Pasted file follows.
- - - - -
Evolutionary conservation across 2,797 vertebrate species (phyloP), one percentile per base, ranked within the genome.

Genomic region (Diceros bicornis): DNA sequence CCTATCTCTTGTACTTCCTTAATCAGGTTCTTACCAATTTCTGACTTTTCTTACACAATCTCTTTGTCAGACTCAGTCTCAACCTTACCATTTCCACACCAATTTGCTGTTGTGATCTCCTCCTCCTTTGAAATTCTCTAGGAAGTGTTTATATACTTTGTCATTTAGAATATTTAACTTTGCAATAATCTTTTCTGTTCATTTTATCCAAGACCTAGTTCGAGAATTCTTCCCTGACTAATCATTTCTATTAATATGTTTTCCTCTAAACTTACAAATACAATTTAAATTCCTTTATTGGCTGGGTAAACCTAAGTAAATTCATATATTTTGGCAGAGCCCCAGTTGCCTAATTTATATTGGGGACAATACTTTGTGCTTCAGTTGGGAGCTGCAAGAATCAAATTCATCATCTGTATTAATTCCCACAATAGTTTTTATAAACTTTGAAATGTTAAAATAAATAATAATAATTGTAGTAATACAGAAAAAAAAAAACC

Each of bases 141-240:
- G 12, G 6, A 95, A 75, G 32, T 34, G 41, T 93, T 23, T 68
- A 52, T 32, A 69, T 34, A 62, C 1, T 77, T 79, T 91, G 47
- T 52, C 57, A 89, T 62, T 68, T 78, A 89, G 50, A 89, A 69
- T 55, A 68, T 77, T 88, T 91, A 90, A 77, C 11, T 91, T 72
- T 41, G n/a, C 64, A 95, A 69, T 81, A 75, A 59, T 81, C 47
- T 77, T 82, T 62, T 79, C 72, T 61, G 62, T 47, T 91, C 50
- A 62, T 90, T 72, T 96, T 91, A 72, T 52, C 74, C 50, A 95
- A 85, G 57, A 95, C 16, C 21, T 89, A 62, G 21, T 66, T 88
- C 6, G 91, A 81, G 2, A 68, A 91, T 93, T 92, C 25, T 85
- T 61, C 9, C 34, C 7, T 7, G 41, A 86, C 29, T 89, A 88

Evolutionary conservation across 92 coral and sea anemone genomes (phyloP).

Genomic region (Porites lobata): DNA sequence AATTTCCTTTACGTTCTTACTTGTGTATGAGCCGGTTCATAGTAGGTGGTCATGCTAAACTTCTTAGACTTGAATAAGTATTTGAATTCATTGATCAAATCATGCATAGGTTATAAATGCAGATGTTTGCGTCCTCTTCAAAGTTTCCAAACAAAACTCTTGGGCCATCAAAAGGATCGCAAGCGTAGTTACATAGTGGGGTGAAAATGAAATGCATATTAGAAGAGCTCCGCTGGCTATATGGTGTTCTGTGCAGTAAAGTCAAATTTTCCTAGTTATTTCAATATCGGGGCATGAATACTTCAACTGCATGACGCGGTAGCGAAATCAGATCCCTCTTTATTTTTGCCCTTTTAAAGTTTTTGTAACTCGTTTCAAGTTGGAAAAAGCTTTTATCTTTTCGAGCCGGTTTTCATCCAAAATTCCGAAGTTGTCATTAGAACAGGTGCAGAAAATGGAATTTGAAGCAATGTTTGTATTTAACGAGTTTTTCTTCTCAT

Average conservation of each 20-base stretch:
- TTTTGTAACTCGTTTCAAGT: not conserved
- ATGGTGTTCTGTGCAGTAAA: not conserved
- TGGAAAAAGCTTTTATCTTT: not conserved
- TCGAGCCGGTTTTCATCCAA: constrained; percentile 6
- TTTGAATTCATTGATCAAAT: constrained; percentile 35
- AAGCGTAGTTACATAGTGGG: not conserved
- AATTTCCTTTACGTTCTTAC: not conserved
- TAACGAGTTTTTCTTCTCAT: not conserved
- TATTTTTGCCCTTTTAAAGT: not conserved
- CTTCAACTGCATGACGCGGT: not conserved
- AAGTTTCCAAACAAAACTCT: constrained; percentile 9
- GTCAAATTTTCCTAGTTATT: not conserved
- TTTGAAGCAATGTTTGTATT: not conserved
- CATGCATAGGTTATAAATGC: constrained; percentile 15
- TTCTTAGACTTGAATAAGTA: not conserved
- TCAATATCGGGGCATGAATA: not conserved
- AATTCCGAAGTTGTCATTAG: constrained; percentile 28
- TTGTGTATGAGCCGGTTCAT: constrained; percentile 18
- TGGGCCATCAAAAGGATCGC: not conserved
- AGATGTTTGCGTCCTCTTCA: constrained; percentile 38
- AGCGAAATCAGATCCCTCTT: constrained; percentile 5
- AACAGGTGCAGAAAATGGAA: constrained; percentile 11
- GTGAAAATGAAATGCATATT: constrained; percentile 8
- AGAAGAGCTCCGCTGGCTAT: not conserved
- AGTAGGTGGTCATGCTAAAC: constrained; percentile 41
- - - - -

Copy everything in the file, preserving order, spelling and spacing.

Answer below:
Evolutionary conservation across 2,797 vertebrate species (phyloP), one percentile per base, ranked within the genome.

Genomic region (Diceros bicornis): DNA sequence CCTATCTCTTGTACTTCCTTAATCAGGTTCTTACCAATTTCTGACTTTTCTTACACAATCTCTTTGTCAGACTCAGTCTCAACCTTACCATTTCCACACCAATTTGCTGTTGTGATCTCCTCCTCCTTTGAAATTCTCTAGGAAGTGTTTATATACTTTGTCATTTAGAATATTTAACTTTGCAATAATCTTTTCTGTTCATTTTATCCAAGACCTAGTTCGAGAATTCTTCCCTGACTAATCATTTCTATTAATATGTTTTCCTCTAAACTTACAAATACAATTTAAATTCCTTTATTGGCTGGGTAAACCTAAGTAAATTCATATATTTTGGCAGAGCCCCAGTTGCCTAATTTATATTGGGGACAATACTTTGTGCTTCAGTTGGGAGCTGCAAGAATCAAATTCATCATCTGTATTAATTCCCACAATAGTTTTTATAAACTTTGAAATGTTAAAATAAATAATAATAATTGTAGTAATACAGAAAAAAAAAAACC

Each of bases 141-240:
- G 12, G 6, A 95, A 75, G 32, T 34, G 41, T 93, T 23, T 68
- A 52, T 32, A 69, T 34, A 62, C 1, T 77, T 79, T 91, G 47
- T 52, C 57, A 89, T 62, T 68, T 78, A 89, G 50, A 89, A 69
- T 55, A 68, T 77, T 88, T 91, A 90, A 77, C 11, T 91, T 72
- T 41, G n/a, C 64, A 95, A 69, T 81, A 75, A 59, T 81, C 47
- T 77, T 82, T 62, T 79, C 72, T 61, G 62, T 47, T 91, C 50
- A 62, T 90, T 72, T 96, T 91, A 72, T 52, C 74, C 50, A 95
- A 85, G 57, A 95, C 16, C 21, T 89, A 62, G 21, T 66, T 88
- C 6, G 91, A 81, G 2, A 68, A 91, T 93, T 92, C 25, T 85
- T 61, C 9, C 34, C 7, T 7, G 41, A 86, C 29, T 89, A 88

Evolutionary conservation across 92 coral and sea anemone genomes (phyloP).

Genomic region (Porites lobata): DNA sequence AATTTCCTTTACGTTCTTACTTGTGTATGAGCCGGTTCATAGTAGGTGGTCATGCTAAACTTCTTAGACTTGAATAAGTATTTGAATTCATTGATCAAATCATGCATAGGTTATAAATGCAGATGTTTGCGTCCTCTTCAAAGTTTCCAAACAAAACTCTTGGGCCATCAAAAGGATCGCAAGCGTAGTTACATAGTGGGGTGAAAATGAAATGCATATTAGAAGAGCTCCGCTGGCTATATGGTGTTCTGTGCAGTAAAGTCAAATTTTCCTAGTTATTTCAATATCGGGGCATGAATACTTCAACTGCATGACGCGGTAGCGAAATCAGATCCCTCTTTATTTTTGCCCTTTTAAAGTTTTTGTAACTCGTTTCAAGTTGGAAAAAGCTTTTATCTTTTCGAGCCGGTTTTCATCCAAAATTCCGAAGTTGTCATTAGAACAGGTGCAGAAAATGGAATTTGAAGCAATGTTTGTATTTAACGAGTTTTTCTTCTCAT

Average conservation of each 20-base stretch:
- TTTTGTAACTCGTTTCAAGT: not conserved
- ATGGTGTTCTGTGCAGTAAA: not conserved
- TGGAAAAAGCTTTTATCTTT: not conserved
- TCGAGCCGGTTTTCATCCAA: constrained; percentile 6
- TTTGAATTCATTGATCAAAT: constrained; percentile 35
- AAGCGTAGTTACATAGTGGG: not conserved
- AATTTCCTTTACGTTCTTAC: not conserved
- TAACGAGTTTTTCTTCTCAT: not conserved
- TATTTTTGCCCTTTTAAAGT: not conserved
- CTTCAACTGCATGACGCGGT: not conserved
- AAGTTTCCAAACAAAACTCT: constrained; percentile 9
- GTCAAATTTTCCTAGTTATT: not conserved
- TTTGAAGCAATGTTTGTATT: not conserved
- CATGCATAGGTTATAAATGC: constrained; percentile 15
- TTCTTAGACTTGAATAAGTA: not conserved
- TCAATATCGGGGCATGAATA: not conserved
- AATTCCGAAGTTGTCATTAG: constrained; percentile 28
- TTGTGTATGAGCCGGTTCAT: constrained; percentile 18
- TGGGCCATCAAAAGGATCGC: not conserved
- AGATGTTTGCGTCCTCTTCA: constrained; percentile 38
- AGCGAAATCAGATCCCTCTT: constrained; percentile 5
- AACAGGTGCAGAAAATGGAA: constrained; percentile 11
- GTGAAAATGAAATGCATATT: constrained; percentile 8
- AGAAGAGCTCCGCTGGCTAT: not conserved
- AGTAGGTGGTCATGCTAAAC: constrained; percentile 41